The list contains 34 names and barring a few to be added or subtracted the majority should be in contention. During the first sitting of the selectors on Tuesday, they could not arrive at the correct equation and they may have to complete it by tomorrow at least so that it can take the rest of the natural course before it reaches the ICC custodians in Dubai.

I envy the task at hand of the national selectors especially on one issue. That is the inclusion of Chaminda Vaas and Sanath Jayasuriya into the final fray. There is no issue the two cricketers are true champions on their own merit, but, could the inclusion of the two veterans bring any friction into the dressing room?

Either way, the selectors should be well prepared to face the consequences. However, in our opinion, the inclusion of Vaas may only strengthen the Lankan fortunes as he may forge the deadly threesome with Malinga and Muralitharan up in the Lankan attack.

Another disturbing factor is the persistence of the selectors with unproven talents of Chamara Kapugedera and Chamara Silva. Though immensely talented, both these batsmen have let down the faith kept in them and the national cause on more than one occasion. Chamara Silva batted well during the last World Cup in the Caribbean, but since then he has not batted to his true potential. “One swallow does not make a summer” – that is Chamara Kapugedera. His bursts have come too far apart.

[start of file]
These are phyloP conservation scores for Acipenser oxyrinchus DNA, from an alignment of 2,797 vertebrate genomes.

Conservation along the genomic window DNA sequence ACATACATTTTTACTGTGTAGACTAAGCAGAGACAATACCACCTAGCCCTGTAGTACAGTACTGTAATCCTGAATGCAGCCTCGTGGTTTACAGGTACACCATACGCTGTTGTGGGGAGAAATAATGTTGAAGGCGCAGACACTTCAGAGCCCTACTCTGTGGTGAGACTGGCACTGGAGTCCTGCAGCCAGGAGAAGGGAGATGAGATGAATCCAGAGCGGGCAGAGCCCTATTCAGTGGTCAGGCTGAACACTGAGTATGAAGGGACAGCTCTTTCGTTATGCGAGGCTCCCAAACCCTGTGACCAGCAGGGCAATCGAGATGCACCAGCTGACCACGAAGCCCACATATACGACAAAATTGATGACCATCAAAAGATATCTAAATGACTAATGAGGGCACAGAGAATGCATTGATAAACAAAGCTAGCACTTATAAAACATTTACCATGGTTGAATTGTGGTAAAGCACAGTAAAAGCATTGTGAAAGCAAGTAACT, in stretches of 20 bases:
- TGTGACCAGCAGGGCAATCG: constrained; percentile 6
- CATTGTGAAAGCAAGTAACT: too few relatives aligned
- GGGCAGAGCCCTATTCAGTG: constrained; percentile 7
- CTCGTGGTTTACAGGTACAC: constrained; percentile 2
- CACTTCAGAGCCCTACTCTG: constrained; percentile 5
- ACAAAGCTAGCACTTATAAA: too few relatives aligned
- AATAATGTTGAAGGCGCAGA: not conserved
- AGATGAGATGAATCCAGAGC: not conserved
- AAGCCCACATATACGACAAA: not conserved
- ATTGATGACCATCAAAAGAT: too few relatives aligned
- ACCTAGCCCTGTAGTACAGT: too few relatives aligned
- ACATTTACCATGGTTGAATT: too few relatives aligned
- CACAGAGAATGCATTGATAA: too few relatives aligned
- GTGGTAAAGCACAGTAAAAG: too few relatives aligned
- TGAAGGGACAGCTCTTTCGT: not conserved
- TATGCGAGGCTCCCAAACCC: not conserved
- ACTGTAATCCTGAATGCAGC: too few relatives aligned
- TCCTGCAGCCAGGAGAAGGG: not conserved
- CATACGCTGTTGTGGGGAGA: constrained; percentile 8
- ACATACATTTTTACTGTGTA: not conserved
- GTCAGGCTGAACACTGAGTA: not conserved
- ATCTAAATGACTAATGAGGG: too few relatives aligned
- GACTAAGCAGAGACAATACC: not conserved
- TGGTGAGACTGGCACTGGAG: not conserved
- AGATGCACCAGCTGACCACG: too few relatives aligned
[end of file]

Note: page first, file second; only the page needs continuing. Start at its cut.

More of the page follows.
However, unlike Angelo Mathews, neither batsman has shown any maturity in spite of their prolonged stay. As a result, still the Lankan selectors have not been able to bridge the gap in the middle order.
Another batsman whom I feel was a victim of circumstances was left hander Thilina Kandamby. A calm operator, unlike the above mentioned, he has played many match-winning innings for his country, but, always ended up at the receiving end because of his faulty fielding. But, there is a school of thought that has the notion that fielding is one discipline that any cricketer can be trained upon.

In the same vein now that the West Indian tour has been put back to end of January, some feel it may be more detrimental to the Lankan cause than a pre-world cup boon. In their tests in Test Cricket the West Indians passed with flying colours and when they comeback they would be in a better frame of mind and would be out to make an impression against one of the hot favourites to walk away with the 2011 Cricket World Cup. On their part they have nothing to lose.

As for the Sri Lankans they would be walking tightrope because by then the World Cup final fifteen would be out and they cannot afford any imminent injury. At the same time, youngsters with potential like Angelo Mathews, Tissara Perera, Suraj Randiv and Ajantha Mendis are treading into their maiden World Cup challenges and any drawbacks against the West Indies may build a negative impact on them. So the next two months in Lankan cricket is indeed a tightrope walk.